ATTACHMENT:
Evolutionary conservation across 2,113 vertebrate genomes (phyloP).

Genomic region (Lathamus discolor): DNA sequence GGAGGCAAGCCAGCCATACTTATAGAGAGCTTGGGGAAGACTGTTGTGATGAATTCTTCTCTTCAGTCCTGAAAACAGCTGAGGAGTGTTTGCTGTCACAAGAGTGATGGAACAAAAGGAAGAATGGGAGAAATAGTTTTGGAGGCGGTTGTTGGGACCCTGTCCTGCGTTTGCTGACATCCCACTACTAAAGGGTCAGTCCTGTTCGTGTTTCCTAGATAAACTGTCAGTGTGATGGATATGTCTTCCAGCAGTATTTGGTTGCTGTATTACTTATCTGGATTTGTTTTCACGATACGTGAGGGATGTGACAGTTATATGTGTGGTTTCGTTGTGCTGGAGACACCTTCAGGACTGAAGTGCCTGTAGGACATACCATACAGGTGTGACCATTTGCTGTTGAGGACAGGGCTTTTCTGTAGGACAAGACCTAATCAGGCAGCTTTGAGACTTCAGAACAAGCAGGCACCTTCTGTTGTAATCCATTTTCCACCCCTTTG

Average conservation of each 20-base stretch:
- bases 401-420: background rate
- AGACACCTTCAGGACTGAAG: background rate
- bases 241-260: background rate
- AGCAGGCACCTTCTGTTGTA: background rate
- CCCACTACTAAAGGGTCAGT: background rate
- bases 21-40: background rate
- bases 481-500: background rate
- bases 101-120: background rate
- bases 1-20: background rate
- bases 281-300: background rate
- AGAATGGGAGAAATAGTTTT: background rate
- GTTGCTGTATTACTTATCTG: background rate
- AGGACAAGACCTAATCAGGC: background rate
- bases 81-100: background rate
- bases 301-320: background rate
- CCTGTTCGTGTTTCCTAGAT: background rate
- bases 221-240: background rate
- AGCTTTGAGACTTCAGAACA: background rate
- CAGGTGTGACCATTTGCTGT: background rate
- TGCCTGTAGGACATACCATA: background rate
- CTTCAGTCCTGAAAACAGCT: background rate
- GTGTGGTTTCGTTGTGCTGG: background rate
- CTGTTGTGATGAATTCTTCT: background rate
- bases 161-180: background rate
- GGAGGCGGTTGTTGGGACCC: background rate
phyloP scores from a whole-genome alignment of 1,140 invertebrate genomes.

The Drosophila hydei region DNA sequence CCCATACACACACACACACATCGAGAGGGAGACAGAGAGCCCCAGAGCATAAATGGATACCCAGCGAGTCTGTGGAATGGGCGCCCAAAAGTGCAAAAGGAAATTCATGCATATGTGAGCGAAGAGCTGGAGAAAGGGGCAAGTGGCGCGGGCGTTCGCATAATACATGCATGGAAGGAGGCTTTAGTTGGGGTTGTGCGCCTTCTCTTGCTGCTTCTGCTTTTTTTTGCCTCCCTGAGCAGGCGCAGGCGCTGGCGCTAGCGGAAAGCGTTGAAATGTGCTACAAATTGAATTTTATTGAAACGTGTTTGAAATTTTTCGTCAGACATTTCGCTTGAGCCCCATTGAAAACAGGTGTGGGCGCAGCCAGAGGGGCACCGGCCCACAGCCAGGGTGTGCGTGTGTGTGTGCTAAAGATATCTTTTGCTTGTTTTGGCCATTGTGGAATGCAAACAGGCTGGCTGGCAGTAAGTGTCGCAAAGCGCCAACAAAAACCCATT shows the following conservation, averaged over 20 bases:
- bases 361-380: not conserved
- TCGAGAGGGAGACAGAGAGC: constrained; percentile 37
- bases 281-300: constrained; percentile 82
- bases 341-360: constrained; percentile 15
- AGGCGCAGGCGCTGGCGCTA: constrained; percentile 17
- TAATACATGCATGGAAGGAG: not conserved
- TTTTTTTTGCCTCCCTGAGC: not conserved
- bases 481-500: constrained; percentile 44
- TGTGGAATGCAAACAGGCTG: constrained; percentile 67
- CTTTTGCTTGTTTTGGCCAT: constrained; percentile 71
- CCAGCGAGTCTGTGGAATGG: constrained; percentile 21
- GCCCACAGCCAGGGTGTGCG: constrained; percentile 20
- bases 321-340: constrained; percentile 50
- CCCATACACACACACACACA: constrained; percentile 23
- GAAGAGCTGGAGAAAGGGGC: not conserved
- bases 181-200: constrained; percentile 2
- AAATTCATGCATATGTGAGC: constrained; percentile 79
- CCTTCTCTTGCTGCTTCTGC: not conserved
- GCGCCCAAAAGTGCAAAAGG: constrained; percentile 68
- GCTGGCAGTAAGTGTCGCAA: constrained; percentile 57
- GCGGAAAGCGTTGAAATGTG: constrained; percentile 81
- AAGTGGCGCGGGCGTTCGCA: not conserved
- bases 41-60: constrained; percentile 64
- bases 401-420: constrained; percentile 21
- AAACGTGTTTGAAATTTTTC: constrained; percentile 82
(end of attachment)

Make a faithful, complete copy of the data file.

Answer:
Evolutionary conservation across 2,113 vertebrate genomes (phyloP).

Genomic region (Lathamus discolor): DNA sequence GGAGGCAAGCCAGCCATACTTATAGAGAGCTTGGGGAAGACTGTTGTGATGAATTCTTCTCTTCAGTCCTGAAAACAGCTGAGGAGTGTTTGCTGTCACAAGAGTGATGGAACAAAAGGAAGAATGGGAGAAATAGTTTTGGAGGCGGTTGTTGGGACCCTGTCCTGCGTTTGCTGACATCCCACTACTAAAGGGTCAGTCCTGTTCGTGTTTCCTAGATAAACTGTCAGTGTGATGGATATGTCTTCCAGCAGTATTTGGTTGCTGTATTACTTATCTGGATTTGTTTTCACGATACGTGAGGGATGTGACAGTTATATGTGTGGTTTCGTTGTGCTGGAGACACCTTCAGGACTGAAGTGCCTGTAGGACATACCATACAGGTGTGACCATTTGCTGTTGAGGACAGGGCTTTTCTGTAGGACAAGACCTAATCAGGCAGCTTTGAGACTTCAGAACAAGCAGGCACCTTCTGTTGTAATCCATTTTCCACCCCTTTG

Average conservation of each 20-base stretch:
- bases 401-420: background rate
- AGACACCTTCAGGACTGAAG: background rate
- bases 241-260: background rate
- AGCAGGCACCTTCTGTTGTA: background rate
- CCCACTACTAAAGGGTCAGT: background rate
- bases 21-40: background rate
- bases 481-500: background rate
- bases 101-120: background rate
- bases 1-20: background rate
- bases 281-300: background rate
- AGAATGGGAGAAATAGTTTT: background rate
- GTTGCTGTATTACTTATCTG: background rate
- AGGACAAGACCTAATCAGGC: background rate
- bases 81-100: background rate
- bases 301-320: background rate
- CCTGTTCGTGTTTCCTAGAT: background rate
- bases 221-240: background rate
- AGCTTTGAGACTTCAGAACA: background rate
- CAGGTGTGACCATTTGCTGT: background rate
- TGCCTGTAGGACATACCATA: background rate
- CTTCAGTCCTGAAAACAGCT: background rate
- GTGTGGTTTCGTTGTGCTGG: background rate
- CTGTTGTGATGAATTCTTCT: background rate
- bases 161-180: background rate
- GGAGGCGGTTGTTGGGACCC: background rate
phyloP scores from a whole-genome alignment of 1,140 invertebrate genomes.

The Drosophila hydei region DNA sequence CCCATACACACACACACACATCGAGAGGGAGACAGAGAGCCCCAGAGCATAAATGGATACCCAGCGAGTCTGTGGAATGGGCGCCCAAAAGTGCAAAAGGAAATTCATGCATATGTGAGCGAAGAGCTGGAGAAAGGGGCAAGTGGCGCGGGCGTTCGCATAATACATGCATGGAAGGAGGCTTTAGTTGGGGTTGTGCGCCTTCTCTTGCTGCTTCTGCTTTTTTTTGCCTCCCTGAGCAGGCGCAGGCGCTGGCGCTAGCGGAAAGCGTTGAAATGTGCTACAAATTGAATTTTATTGAAACGTGTTTGAAATTTTTCGTCAGACATTTCGCTTGAGCCCCATTGAAAACAGGTGTGGGCGCAGCCAGAGGGGCACCGGCCCACAGCCAGGGTGTGCGTGTGTGTGTGCTAAAGATATCTTTTGCTTGTTTTGGCCATTGTGGAATGCAAACAGGCTGGCTGGCAGTAAGTGTCGCAAAGCGCCAACAAAAACCCATT shows the following conservation, averaged over 20 bases:
- bases 361-380: not conserved
- TCGAGAGGGAGACAGAGAGC: constrained; percentile 37
- bases 281-300: constrained; percentile 82
- bases 341-360: constrained; percentile 15
- AGGCGCAGGCGCTGGCGCTA: constrained; percentile 17
- TAATACATGCATGGAAGGAG: not conserved
- TTTTTTTTGCCTCCCTGAGC: not conserved
- bases 481-500: constrained; percentile 44
- TGTGGAATGCAAACAGGCTG: constrained; percentile 67
- CTTTTGCTTGTTTTGGCCAT: constrained; percentile 71
- CCAGCGAGTCTGTGGAATGG: constrained; percentile 21
- GCCCACAGCCAGGGTGTGCG: constrained; percentile 20
- bases 321-340: constrained; percentile 50
- CCCATACACACACACACACA: constrained; percentile 23
- GAAGAGCTGGAGAAAGGGGC: not conserved
- bases 181-200: constrained; percentile 2
- AAATTCATGCATATGTGAGC: constrained; percentile 79
- CCTTCTCTTGCTGCTTCTGC: not conserved
- GCGCCCAAAAGTGCAAAAGG: constrained; percentile 68
- GCTGGCAGTAAGTGTCGCAA: constrained; percentile 57
- GCGGAAAGCGTTGAAATGTG: constrained; percentile 81
- AAGTGGCGCGGGCGTTCGCA: not conserved
- bases 41-60: constrained; percentile 64
- bases 401-420: constrained; percentile 21
- AAACGTGTTTGAAATTTTTC: constrained; percentile 82